CHOOSING A VETERINARIAN

 

Choosing a veterinarian for your epileptic dog is as important as choosing a physician for your own health care.  Your veterinarian should be someone who makes you feel comfortable and someone you can develop a personal client/veterinarian relationship with.  Your veterinarian should take time to answer your questions about your dog's health.

The best way to find a veterinarian would be a referral from someone in your area who also has an epileptic dog, however, that is not always easy to find.  You might try asking neighbors, local dog clubs or breeders who they would recommend.  Also veterinarians are usually listed in the "Yellow Pages" of a phone book.

Once you have a list of potential clinics, it's time to call them and ask about their staff, services, fees and hours.  After you have gotten some basic information from the receptionist you may want to request to speak to the veterinarian.  If he/she is not too busy they will probably accept this call which will give you the opportunity to ask a couple of questions about his/her experience with epilepsy.  However, their time is valuable, so please respect this and keep you questions brief.

After you have narrowed down your choices, it's time to visit the clinics that interest you.  Please call ahead and ask for a tour of the facilities.  If they are not too busy, most clinics will give you a tour and introduce you to the veterinarians on staff.  Look for a clean well-organized facility.  A hospital should not only be clean to the eye, but to the nose as well.  The veterinary technicians, the receptionist and other staff members should be friendly and professional.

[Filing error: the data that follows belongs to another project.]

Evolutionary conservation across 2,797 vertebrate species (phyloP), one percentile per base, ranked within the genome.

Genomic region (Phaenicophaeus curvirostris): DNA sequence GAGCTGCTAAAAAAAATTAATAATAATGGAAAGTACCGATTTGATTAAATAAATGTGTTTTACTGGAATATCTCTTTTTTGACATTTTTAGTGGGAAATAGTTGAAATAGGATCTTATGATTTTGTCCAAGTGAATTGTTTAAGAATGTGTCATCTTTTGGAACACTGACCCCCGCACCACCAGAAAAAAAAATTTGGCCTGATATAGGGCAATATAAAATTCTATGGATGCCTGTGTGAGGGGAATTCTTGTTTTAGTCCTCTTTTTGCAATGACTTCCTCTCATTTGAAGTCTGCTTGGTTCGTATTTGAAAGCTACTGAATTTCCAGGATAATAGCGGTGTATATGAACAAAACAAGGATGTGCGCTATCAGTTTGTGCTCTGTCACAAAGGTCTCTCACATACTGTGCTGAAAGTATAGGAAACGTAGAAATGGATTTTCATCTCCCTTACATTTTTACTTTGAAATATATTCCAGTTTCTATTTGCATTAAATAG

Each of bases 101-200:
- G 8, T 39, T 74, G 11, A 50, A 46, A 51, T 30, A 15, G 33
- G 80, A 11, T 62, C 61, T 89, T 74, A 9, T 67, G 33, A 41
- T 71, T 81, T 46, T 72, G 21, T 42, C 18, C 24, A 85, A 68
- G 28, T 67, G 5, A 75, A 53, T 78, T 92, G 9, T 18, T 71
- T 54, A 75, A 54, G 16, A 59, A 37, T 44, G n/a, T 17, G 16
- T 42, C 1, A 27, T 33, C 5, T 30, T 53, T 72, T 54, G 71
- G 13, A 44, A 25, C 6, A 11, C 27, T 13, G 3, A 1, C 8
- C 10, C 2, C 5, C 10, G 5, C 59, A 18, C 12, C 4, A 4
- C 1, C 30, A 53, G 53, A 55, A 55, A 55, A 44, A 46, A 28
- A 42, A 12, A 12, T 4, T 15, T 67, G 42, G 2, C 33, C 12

The following are a list of questions you may want to ask a new veterinarian.  Some of these can be asked of the receptionist and other staff, some you may ask the veterinarian over the phone and others can be asked during your first appointment.

1.    I know many veterinarians don't see a lot of epilepsy in their practices.  Do you have many epileptic dogs that you are currently treating?

2.  Can you tell me about your typical approach to treating epilepsy?

3.  I belong to a group of owners of Epileptic dogs.  Dr. Dodds is an advisor to a group to this group.  In order to support her non-profit research and take advantage of the discounted prices she gives us, I would like to have blood tests run through her.  You do not have to set up a separate account with her because she will accept checks directly from us.  Would it cause you any inconvenience to work with Dr. Dodds?

4.  Many of the members of the group I belong to, use Rectal Valium to stop cluster seizures.  Would you look at an article written by W. B Thomas, DVM, MS and give me your thoughts on it?

5.  I'm concerned about getting treatment for my dog at night.  How do you handle emergencies after hours?

6.  Does someone stay on-site with the animals that need to be kept overnight?

7.  What are your charges for (whatever procedures you are interested in)?

8.  Do you dispense most medications here?

9.  Do you have a laboratory on-site?  How long does it typically take to get the results of blood tests?

10.  Do you have a neurologist that you consult with for hard to control cases of epilepsy?